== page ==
• Using cooking appliances and utensils
  • Fine Motor development (pour, slice, dice, cut, stir, whip)
  • Memory skill development (sequencing task)
  • Nutrition (Science Curriculum)
  • Social Studies (foods of different cultures)

Once again, at the Wings Learning Center the student’s team, led by the teacher will come together to share developmental learning information on the student, break the task down in manageable learning chunks, design visual supports, schedules, activities, engage the parents, take data and develop measurable goals so that meaningful outcomes are reached. 

While typical students are usually sitting at a desk for 40 to 60 minutes, listening to the their teachers deliver a lesson in a group of 20 or 25 students and then completing a ditto master, by filling in blanks or answering why questions or filling in answers on a page in their language arts book, science or math books on making change, understanding the value of coins, identifying the 4 food groups, solving math word problems or listing the  steps required to complete a task, our students are acquiring skills in a more functional based way aligned to their unique developmental challenges.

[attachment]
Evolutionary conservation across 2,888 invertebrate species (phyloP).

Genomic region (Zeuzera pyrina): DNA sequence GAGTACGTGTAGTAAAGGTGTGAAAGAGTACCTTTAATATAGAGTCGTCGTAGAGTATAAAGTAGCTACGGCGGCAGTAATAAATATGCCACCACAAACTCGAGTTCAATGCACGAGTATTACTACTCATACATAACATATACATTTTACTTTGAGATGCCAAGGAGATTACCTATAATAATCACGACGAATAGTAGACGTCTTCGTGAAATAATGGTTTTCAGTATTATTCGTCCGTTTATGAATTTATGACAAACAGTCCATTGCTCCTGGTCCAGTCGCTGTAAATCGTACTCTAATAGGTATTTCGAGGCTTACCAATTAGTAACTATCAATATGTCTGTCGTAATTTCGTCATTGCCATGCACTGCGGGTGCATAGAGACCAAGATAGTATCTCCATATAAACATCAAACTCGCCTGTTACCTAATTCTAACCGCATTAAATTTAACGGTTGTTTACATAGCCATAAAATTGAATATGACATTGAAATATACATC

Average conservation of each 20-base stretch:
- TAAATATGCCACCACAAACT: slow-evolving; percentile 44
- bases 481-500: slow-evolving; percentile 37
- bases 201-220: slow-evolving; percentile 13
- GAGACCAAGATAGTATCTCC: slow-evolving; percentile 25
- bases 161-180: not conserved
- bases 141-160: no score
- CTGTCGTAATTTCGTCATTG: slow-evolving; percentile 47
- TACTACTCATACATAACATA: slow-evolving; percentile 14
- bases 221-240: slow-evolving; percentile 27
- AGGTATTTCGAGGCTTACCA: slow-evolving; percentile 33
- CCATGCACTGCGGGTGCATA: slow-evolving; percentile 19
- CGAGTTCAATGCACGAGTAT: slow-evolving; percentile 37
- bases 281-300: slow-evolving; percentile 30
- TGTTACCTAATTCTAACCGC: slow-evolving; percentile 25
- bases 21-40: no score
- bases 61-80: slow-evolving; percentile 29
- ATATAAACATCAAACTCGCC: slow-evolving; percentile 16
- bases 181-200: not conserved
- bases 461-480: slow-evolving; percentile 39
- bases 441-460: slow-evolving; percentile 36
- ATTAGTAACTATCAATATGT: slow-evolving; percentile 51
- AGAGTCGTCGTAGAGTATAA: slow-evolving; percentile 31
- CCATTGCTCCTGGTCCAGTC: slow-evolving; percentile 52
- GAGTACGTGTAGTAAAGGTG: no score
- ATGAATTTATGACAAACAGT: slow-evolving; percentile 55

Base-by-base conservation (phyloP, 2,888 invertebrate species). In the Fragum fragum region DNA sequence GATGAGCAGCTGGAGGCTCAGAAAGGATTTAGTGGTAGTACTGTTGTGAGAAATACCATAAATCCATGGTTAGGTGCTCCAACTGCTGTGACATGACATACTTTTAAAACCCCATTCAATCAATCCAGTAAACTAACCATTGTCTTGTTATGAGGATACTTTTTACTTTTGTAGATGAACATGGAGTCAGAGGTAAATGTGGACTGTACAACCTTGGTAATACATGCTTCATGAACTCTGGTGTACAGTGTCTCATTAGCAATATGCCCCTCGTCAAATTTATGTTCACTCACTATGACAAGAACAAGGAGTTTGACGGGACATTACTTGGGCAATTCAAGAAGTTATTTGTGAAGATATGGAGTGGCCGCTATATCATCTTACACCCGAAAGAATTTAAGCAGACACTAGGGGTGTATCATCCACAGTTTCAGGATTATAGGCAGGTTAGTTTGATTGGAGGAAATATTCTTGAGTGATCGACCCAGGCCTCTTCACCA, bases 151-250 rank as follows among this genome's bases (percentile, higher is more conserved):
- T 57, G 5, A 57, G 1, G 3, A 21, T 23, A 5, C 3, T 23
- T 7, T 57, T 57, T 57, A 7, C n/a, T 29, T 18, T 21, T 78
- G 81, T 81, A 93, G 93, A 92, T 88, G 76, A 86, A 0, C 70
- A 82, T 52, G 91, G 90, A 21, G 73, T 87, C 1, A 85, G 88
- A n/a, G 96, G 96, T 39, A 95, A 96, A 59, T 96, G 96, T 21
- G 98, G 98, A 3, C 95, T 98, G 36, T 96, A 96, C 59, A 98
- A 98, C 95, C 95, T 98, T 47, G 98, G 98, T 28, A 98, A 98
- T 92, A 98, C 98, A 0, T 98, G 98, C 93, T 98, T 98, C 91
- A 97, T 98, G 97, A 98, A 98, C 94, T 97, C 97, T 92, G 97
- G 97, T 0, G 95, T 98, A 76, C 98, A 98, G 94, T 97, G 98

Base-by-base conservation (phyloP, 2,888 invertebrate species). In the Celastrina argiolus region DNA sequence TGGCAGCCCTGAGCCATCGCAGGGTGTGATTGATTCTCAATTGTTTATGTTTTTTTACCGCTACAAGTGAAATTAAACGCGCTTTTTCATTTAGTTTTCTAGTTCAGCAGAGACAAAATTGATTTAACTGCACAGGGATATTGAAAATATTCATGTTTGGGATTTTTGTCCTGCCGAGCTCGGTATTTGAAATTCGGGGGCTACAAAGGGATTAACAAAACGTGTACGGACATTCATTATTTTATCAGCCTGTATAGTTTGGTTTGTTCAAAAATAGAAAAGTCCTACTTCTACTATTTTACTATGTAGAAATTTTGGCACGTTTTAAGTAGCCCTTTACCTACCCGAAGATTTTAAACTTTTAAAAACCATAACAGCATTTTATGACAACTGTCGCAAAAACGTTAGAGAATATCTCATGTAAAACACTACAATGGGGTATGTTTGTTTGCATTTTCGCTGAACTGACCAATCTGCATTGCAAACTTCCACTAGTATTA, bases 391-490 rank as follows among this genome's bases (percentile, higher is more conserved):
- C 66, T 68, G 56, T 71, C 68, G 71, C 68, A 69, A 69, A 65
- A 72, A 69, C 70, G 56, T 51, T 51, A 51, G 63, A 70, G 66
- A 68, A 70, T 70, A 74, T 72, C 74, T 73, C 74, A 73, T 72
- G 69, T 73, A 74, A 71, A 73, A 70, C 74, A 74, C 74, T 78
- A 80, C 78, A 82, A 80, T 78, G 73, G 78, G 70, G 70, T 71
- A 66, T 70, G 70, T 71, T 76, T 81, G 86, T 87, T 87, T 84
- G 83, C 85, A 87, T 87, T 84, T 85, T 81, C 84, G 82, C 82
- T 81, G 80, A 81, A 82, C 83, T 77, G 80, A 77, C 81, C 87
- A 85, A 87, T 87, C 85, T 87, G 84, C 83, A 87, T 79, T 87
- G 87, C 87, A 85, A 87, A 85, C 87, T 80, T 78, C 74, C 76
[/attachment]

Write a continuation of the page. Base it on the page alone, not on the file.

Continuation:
Parents, you can make sure that a functional based program addresses: cognition expansion, reading, writing, mathematics, science, history and more.  These areas of education do not need to be abandoned in functional based programs but integrated in new, more meaningful ways through:

  • Reading recipes, newspapers, applications, advertisements, maps, web sites, bus routes, event schedules, menus, community signs and interest based magazines to increase comprehension.